2. capable of causing injury or death; especially by chemical means, poisonous: "food preservatives that are toxic in concentrated amounts; a dump for toxic industrial wastes"
vitriolic
1. of, similar to, or derived from a vitriol
2. bitterly scathing; caustic: "vitriolic criticism"
arbiter
1. one chosen or appointed to judge or decide a disputed issue; an arbitrator; ex. the UN acts as an arbiter
2. one who has the power to judge or ordain at will: " an arbiter of fashion"
bovine
1. of, relating to, or resembing a ruminant mammal of the genus bos, such as an ox, cow, or buffalo
2. sluggish, dull, and stolid
coterie
a small often select group of persons who associate with one another frequently and share interests; a club;
dour
1. marked by sternness or harshness; forbidding: "a dour, self-sacrificing life"
2. silently ill-humored; gloomy: "the proverbially dour New England Puritan"
3. sternly obstinate; unyielding: "a dour determination"
farrago
an assortment or a medley; a conglomeration; random mixture: "their special farrago of resentments" "trail mix"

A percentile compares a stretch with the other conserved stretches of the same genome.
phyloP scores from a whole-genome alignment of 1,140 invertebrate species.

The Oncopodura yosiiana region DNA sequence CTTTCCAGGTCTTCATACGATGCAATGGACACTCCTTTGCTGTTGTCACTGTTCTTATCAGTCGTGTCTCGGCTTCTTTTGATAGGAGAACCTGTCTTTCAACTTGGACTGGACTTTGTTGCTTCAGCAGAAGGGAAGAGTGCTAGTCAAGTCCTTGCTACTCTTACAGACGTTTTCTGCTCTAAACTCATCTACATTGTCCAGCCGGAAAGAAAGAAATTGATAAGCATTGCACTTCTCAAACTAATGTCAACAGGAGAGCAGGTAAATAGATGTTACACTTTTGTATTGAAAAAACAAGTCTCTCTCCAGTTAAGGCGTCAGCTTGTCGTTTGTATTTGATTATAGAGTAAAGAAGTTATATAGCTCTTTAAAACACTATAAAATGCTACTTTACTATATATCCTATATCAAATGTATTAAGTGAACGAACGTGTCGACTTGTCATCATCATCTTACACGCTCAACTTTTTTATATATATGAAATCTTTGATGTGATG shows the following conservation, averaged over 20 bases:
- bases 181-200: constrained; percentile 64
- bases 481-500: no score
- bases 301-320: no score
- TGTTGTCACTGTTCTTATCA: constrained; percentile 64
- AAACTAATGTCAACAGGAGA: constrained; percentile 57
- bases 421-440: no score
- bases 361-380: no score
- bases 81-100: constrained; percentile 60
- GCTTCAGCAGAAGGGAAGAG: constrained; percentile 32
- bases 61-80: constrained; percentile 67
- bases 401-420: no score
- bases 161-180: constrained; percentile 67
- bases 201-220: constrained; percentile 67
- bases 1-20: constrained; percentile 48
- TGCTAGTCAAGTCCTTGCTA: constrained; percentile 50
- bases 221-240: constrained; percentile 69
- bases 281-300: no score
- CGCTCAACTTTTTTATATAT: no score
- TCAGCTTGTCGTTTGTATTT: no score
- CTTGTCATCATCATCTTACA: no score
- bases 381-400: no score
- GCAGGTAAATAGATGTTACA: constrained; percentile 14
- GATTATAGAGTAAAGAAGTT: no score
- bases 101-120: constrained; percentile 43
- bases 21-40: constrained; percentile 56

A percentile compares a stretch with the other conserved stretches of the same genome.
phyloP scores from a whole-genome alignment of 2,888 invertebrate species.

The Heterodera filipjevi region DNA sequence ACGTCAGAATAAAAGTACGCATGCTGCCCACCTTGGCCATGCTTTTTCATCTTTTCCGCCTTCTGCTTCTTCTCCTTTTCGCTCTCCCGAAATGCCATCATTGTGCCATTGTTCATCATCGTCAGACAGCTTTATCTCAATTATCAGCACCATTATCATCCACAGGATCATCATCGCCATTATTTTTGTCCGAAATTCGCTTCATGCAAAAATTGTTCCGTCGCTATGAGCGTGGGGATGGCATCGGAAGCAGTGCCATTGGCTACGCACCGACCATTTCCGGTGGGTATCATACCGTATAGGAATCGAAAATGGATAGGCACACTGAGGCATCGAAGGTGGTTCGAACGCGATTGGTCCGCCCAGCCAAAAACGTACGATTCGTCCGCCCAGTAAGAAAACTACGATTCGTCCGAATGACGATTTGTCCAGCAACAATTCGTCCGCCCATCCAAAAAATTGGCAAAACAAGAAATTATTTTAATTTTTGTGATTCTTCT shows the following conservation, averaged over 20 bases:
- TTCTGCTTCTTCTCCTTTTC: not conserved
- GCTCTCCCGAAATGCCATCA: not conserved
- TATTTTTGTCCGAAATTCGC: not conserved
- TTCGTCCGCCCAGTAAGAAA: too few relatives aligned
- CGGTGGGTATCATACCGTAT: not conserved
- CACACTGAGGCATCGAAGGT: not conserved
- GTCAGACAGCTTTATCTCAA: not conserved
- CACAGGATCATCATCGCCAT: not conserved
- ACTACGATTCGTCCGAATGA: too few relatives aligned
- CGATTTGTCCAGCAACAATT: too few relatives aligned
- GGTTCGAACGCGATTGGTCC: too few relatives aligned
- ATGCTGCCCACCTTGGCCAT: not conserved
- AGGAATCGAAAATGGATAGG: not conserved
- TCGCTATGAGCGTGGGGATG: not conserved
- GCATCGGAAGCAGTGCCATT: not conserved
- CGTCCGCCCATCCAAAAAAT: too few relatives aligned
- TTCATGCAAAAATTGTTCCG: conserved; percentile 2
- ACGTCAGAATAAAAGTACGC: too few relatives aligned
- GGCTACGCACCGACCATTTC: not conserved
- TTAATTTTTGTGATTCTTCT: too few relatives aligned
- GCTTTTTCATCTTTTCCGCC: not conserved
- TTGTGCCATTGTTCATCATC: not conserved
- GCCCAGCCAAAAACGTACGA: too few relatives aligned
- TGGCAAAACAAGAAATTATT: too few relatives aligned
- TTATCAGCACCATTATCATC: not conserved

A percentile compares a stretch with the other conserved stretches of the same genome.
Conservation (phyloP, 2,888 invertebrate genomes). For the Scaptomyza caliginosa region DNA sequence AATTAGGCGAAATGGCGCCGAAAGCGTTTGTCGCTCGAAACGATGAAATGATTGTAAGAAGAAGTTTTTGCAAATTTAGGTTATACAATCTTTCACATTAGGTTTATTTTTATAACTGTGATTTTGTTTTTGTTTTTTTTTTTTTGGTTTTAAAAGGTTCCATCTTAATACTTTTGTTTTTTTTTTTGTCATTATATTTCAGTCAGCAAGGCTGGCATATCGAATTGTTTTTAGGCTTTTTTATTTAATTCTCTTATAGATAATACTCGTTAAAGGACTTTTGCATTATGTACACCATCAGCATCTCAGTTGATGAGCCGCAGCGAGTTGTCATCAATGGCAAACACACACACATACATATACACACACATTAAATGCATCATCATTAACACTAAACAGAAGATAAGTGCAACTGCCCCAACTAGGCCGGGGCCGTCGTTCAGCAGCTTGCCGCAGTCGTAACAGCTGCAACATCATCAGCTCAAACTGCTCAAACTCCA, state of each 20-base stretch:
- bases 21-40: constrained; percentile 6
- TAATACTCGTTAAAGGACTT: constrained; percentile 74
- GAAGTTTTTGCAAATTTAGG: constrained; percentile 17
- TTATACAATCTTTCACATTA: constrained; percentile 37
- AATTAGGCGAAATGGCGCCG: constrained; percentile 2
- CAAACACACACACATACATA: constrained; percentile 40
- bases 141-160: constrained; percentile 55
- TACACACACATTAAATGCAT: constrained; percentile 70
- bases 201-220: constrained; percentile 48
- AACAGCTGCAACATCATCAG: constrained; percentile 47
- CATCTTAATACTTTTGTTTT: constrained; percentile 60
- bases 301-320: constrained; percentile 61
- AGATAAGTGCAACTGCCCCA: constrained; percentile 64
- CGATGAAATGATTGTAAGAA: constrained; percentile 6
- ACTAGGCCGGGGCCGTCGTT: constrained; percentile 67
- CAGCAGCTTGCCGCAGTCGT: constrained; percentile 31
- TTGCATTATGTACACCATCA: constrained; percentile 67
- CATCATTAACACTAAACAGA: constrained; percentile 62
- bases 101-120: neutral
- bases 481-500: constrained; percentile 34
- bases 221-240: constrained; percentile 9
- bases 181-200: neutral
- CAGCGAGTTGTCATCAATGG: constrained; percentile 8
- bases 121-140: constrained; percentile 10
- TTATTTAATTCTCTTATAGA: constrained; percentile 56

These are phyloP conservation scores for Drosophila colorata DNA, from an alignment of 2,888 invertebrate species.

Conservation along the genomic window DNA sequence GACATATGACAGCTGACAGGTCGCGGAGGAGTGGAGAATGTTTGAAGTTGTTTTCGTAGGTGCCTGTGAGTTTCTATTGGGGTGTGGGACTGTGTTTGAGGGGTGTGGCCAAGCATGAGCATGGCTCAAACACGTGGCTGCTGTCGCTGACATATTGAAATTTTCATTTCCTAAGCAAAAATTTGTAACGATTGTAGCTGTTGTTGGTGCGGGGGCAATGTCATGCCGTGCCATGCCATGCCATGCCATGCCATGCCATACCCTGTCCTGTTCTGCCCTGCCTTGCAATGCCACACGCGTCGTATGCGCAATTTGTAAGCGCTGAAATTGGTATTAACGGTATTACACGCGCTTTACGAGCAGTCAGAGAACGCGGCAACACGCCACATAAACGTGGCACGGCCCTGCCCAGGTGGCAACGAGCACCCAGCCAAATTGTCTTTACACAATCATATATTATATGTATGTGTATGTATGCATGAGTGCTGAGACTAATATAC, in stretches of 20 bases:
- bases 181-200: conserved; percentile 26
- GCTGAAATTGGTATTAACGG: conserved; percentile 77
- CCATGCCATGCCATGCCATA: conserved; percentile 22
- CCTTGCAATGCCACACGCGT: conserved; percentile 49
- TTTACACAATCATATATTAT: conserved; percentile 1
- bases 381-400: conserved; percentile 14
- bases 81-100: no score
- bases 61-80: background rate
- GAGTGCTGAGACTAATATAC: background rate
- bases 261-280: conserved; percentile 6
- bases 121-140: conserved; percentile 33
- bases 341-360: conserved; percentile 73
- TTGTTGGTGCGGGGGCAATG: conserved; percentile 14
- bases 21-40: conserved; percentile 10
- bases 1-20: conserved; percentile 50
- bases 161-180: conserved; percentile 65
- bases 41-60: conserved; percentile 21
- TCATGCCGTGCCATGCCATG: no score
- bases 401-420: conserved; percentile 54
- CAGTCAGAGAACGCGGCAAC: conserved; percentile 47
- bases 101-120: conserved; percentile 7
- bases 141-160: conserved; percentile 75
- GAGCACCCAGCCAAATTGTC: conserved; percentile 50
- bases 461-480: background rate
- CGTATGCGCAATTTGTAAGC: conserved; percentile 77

hackneyed
overfamiliar through overuse; trite; cheapened by overuse; ex. cowboy walking into sunset
indolent
1. disinclined to exert oneself; habitually lazy; conducive to inactivity or laziness; lethargic: "humid, indolent weather"
2. causing little or no pain: "an indolent humor"; slow to heal, grow, or develop; inactive: "an indolent ulcer"
lethal
1. capable of causing death
2. of, relating to, or causing death
3. extremely harmful; devastating: "accusations lethal to the candidate's image"
nemesis
one that inflicts retribution or vengeance
patrician
1. a person of refined upbringing, manners, and tastes: "a patrician background"
2. a member of an aristocracy, an aristocrat
protagonist
1. the main character in a drama or other literary work
respite
n. 1. a usually short interval of rest or relief; a pause
2. temporary suspension of a death sentece; a reprieve

v. to delay; postpone; to grant reprieve from a punishment
solace
1. comforct in sorrow, misfortune, or distress; consolation: "take solace in the bible"
2. a source of comfort or consolation
tortuous
1. having or marked by repeated turns or bends; winding or twisting. May be used to describe story plots: "a tortuous road through the mountains"
2. not straightforward; circuitous; devious: "a tortuous plot; tortuous reasoning
3. highly involved; complex: "tortuous legal procedures"
vindicate
1. to clear of accusation, blame, suspicion, or doubt with supporting arguments or proof
2. to provide justification or support for: "vindicate one's claim"
3. to justify or prove the worth of, especially in light of later developments
4. to defend, maintain, or insist on the recognition of (one's rights for example)
5. to exact revenge for; avenge